Win on Sunday, sell on Monday? Maybe that's an oversimplification of the correlation between PGA Tour viewership and golf product sales. But despite the number of variables involved, there's a way to "connect the dots" in a way that grows the game.
It's obvious that Tiger Woods' success generated huge interest in golf. That's an easy correlation to draw. But it's more complicated than that, TaylorMade research engineer Brian Bazzel said Wednesday at the PGA Merchandise Show.
According to Bazzel, the tournament golfer is just one piece of the complete picture of the growth of the game of golf. More viewers watching on television means more eyeballs noticing what brand of equipment the leading players are using.
"There's a lot of connective tissue between what you see on television and playing golf," Bazzel said. "For us, one of those things is our product. You see it on television and there is a correlation there between what viewers see and people going to buy it."
But that's not the only factor, Bazzel said. Local PGA Professionals can provide a secondary influence on their own clientele. So forging relationships at the PGA Merchandise Show is a critical component of TaylorMade's marketing strategy.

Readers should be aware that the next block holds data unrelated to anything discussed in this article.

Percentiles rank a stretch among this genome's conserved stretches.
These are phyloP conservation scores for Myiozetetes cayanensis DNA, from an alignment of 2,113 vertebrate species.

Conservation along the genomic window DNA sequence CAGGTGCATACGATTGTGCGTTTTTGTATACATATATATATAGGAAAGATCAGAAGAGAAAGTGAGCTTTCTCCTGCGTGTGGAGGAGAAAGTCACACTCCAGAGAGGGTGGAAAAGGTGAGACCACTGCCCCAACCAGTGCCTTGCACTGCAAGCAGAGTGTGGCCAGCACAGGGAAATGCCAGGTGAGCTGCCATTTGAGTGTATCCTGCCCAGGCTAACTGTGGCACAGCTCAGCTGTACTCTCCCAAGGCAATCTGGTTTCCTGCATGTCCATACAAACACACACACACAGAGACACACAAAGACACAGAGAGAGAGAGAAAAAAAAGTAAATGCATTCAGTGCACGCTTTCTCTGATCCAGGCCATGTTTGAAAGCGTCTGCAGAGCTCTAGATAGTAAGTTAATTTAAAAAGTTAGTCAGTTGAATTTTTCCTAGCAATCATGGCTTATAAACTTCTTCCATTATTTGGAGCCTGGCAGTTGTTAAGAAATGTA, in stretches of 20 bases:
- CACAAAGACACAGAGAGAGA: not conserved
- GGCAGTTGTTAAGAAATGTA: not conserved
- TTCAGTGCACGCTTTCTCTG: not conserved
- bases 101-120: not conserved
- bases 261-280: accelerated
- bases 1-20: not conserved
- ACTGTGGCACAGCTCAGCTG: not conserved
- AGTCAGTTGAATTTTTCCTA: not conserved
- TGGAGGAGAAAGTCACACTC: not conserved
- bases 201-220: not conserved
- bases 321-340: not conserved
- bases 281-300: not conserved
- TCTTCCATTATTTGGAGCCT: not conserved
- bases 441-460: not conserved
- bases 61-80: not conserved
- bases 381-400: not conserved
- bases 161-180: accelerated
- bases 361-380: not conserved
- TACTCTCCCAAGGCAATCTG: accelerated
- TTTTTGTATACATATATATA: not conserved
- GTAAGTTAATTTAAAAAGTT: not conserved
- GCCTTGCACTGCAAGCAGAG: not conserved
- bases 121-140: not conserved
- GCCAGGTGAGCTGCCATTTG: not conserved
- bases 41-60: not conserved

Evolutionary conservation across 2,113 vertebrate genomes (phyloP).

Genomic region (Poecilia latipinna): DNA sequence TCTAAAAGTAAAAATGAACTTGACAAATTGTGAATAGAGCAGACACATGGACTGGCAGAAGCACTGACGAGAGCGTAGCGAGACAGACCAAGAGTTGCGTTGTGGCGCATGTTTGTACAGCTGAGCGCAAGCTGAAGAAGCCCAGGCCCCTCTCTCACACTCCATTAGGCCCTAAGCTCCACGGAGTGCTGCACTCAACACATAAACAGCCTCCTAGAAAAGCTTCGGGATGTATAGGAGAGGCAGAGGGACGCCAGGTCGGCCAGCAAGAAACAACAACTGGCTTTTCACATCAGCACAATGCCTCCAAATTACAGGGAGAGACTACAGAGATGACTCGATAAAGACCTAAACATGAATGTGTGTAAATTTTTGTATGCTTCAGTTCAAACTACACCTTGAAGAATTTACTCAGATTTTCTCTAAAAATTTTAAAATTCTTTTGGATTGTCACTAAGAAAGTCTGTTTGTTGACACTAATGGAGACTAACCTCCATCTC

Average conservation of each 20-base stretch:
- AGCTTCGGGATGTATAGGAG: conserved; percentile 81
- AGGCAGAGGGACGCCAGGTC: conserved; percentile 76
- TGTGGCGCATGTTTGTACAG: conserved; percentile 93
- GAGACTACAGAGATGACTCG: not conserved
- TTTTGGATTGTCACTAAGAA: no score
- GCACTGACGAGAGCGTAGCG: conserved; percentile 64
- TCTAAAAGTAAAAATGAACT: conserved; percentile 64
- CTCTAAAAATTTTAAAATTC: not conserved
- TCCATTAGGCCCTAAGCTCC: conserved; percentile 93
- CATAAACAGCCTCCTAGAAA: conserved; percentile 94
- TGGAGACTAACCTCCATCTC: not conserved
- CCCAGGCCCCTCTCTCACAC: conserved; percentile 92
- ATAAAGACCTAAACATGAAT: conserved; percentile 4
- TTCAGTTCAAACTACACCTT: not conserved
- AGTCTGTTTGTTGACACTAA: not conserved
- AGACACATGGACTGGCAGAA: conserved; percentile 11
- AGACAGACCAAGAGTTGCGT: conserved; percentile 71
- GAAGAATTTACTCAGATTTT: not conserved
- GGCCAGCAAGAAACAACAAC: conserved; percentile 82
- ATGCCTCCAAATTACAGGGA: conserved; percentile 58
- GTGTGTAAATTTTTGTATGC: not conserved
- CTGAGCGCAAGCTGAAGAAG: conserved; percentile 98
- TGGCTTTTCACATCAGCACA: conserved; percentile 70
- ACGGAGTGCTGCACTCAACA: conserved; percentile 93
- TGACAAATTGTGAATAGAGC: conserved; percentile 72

"They translate to the golfers around them," he said. "We spend a lot of time connecting those dots because it does help us grow."
So what's the short-term and long-term prospects for the game? Bazzel said his company is "really optimistic." TaylorMade just added to its arsenal with the M2 driver, fairway wood and rescue club, fleshing out what it calls the "M family."
"Just over the last few months, it's been incredible -- not only the feedback for our latest product -- but the messages we're translating to the golfer," Bazzel said. They seem to be resonating. And that didn't just happen over the last couple of months."
And a lot of that can be indirectly related to the emergence of a new generation of tournament players with definable and marketable personalies.
"I can't tell you personally how excited I am for 2016 with all the players bringing this sport up," Bazzel said. "I feel they're lifting the sport up and bringing more people into the game."
"We are really optimistic."
As long as golfers at home are watching -- and then buying -- that's a recipe for continued growth.